Access to specialty medical care for children with mental retardation, autism, and other special health care needs

Ment Retard. 2003 Oct;41(5):329-39. doi: 10.1352/0047-6765(2003)41<329:ATSMCF>2.0.CO;2.

Abstract

Access to specialty medical care among children with mental retardation, autism, or other types of special health care needs was examined. Results from a national survey indicate that over a third of the children with autism, over a fifth with mental retardation, and over a fifth with other types of special health care needs had problems obtaining needed care from specialty doctors in the preceding year. The most common problems included getting referrals and finding providers with appropriate training. Children with unstable health conditions, autism, or those whose parent was in poor health were at greater risk for problems. Primary Medicaid coverage and public secondary health coverage were associated with fewer access problems. Implications for health services for children with special health care needs are discussed.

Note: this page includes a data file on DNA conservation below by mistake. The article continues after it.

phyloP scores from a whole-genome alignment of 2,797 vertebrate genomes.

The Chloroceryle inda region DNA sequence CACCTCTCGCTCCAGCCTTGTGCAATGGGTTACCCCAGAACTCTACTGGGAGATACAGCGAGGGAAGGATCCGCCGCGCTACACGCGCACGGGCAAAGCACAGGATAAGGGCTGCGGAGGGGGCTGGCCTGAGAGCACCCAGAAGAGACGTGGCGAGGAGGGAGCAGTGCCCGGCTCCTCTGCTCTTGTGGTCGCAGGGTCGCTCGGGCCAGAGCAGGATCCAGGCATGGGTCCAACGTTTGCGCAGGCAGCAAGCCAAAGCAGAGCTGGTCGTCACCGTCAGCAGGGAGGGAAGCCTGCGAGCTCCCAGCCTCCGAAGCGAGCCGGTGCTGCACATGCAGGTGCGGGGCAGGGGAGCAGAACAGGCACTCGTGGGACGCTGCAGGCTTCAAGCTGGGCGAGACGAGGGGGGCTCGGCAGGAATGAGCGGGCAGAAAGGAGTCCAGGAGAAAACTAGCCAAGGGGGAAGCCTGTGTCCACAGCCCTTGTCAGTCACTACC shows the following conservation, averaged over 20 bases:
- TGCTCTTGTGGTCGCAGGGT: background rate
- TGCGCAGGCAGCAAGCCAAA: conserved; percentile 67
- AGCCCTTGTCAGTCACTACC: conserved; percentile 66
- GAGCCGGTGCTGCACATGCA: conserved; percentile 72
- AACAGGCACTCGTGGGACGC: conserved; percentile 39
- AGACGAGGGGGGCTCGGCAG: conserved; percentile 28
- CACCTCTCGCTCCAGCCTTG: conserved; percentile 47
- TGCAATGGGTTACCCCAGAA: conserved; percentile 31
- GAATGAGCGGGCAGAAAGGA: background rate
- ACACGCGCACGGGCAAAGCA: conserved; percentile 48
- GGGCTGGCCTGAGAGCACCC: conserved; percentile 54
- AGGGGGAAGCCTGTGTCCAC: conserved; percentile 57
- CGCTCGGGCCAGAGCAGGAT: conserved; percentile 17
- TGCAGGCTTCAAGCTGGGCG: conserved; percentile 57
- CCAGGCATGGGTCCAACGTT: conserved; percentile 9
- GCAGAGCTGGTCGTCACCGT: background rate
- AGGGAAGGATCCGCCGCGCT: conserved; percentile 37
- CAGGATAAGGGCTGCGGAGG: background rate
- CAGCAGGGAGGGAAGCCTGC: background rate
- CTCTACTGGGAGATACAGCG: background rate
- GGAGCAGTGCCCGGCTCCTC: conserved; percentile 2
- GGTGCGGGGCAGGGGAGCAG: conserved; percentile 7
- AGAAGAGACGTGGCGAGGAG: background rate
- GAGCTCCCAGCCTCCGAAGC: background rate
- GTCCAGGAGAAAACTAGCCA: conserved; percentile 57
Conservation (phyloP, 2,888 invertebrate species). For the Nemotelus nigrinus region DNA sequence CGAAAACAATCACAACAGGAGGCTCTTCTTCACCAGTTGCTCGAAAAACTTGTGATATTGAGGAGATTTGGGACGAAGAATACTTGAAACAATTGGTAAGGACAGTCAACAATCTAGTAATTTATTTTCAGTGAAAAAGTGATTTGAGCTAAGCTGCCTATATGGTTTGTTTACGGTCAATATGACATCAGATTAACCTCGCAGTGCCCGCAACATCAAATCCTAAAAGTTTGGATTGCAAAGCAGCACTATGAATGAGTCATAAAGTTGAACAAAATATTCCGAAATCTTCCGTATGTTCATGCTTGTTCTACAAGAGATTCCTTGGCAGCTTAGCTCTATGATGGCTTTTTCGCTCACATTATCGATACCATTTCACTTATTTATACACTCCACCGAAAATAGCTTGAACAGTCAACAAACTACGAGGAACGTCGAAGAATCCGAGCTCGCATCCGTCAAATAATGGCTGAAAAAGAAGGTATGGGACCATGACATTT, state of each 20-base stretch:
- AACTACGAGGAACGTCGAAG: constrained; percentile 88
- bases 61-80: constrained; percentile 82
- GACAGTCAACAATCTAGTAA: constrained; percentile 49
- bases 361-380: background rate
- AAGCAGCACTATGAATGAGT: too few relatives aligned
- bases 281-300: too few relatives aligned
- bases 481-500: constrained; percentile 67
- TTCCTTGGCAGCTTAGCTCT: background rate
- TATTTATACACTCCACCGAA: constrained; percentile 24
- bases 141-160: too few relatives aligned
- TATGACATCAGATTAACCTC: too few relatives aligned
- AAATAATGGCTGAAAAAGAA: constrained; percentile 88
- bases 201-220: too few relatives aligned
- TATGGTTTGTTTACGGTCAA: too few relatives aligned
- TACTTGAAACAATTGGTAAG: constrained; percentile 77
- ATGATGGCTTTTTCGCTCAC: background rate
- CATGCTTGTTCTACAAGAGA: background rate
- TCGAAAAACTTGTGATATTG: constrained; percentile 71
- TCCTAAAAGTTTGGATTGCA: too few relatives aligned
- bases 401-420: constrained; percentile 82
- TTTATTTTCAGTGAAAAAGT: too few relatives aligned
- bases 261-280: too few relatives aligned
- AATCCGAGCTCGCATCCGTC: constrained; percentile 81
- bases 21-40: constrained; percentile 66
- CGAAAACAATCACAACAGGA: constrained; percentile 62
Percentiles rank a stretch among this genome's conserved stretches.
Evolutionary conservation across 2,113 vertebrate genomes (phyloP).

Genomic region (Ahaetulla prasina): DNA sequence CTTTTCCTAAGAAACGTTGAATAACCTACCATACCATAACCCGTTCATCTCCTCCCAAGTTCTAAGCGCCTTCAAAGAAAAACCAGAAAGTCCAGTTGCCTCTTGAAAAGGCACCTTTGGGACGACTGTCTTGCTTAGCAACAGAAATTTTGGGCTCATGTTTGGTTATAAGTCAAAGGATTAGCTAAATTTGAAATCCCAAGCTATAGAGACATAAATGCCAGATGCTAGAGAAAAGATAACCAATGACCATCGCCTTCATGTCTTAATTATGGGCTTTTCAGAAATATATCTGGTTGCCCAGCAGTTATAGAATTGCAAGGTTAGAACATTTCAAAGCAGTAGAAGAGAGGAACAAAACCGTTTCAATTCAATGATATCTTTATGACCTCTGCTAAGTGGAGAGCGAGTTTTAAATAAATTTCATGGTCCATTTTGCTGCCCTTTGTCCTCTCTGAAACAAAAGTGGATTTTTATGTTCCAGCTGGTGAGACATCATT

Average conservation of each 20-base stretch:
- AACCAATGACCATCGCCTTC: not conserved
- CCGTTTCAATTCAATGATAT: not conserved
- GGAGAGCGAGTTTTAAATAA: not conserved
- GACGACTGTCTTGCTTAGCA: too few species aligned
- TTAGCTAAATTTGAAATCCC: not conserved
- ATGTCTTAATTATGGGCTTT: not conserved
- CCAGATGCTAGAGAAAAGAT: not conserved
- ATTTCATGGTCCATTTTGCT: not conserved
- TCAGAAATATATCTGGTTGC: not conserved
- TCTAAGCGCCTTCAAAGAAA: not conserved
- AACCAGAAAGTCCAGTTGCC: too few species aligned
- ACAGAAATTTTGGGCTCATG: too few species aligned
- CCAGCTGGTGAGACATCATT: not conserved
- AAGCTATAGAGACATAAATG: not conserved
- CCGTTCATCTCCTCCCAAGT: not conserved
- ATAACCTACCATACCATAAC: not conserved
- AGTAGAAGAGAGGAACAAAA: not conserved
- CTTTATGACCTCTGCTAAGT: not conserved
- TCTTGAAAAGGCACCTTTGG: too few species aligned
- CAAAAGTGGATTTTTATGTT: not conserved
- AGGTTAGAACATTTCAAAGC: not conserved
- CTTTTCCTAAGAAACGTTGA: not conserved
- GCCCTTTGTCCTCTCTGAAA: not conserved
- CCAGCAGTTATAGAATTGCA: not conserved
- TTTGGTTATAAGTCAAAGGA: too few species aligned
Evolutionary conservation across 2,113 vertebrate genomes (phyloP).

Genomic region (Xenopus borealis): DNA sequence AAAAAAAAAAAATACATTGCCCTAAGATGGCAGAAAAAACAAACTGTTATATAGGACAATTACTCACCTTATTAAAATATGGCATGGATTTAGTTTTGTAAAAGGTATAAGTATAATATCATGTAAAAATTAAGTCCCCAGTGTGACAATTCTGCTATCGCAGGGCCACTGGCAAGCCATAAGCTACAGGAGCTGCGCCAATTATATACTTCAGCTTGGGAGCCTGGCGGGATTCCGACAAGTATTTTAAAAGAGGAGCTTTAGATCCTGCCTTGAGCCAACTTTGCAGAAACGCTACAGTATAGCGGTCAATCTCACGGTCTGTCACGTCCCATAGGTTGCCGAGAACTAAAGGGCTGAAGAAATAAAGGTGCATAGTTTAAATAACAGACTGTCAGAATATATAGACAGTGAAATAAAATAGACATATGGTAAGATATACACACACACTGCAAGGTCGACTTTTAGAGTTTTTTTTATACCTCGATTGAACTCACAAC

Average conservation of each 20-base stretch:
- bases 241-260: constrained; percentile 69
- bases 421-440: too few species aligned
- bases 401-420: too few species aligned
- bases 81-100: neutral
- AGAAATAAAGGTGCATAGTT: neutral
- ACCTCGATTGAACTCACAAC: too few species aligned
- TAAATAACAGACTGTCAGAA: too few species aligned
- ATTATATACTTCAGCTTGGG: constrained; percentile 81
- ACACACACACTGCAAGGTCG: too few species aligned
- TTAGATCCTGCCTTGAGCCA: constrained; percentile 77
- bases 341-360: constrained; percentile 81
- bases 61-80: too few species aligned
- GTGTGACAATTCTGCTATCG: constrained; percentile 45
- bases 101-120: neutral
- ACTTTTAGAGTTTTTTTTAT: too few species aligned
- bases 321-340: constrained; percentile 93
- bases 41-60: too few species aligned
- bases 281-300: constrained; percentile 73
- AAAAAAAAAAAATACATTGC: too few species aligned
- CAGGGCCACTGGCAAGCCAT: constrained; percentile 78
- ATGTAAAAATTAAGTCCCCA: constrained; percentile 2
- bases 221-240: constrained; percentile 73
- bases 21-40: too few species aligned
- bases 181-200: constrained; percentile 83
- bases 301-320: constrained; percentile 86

Publication types

  • Research Support, Non-U.S. Gov't
  • Research Support, U.S. Gov't, Non-P.H.S.
  • Research Support, U.S. Gov't, P.H.S.

MeSH terms

  • Adolescent
  • Autistic Disorder / rehabilitation*
  • Autistic Disorder / therapy
  • Child
  • Disabled Children*
  • Female
  • Health Care Surveys
  • Health Services Accessibility* / economics
  • Humans
  • Insurance Coverage*
  • Intellectual Disability / rehabilitation*
  • Intellectual Disability / therapy
  • Male
  • Medicaid
  • Medicine*
  • Public Sector
  • Specialization*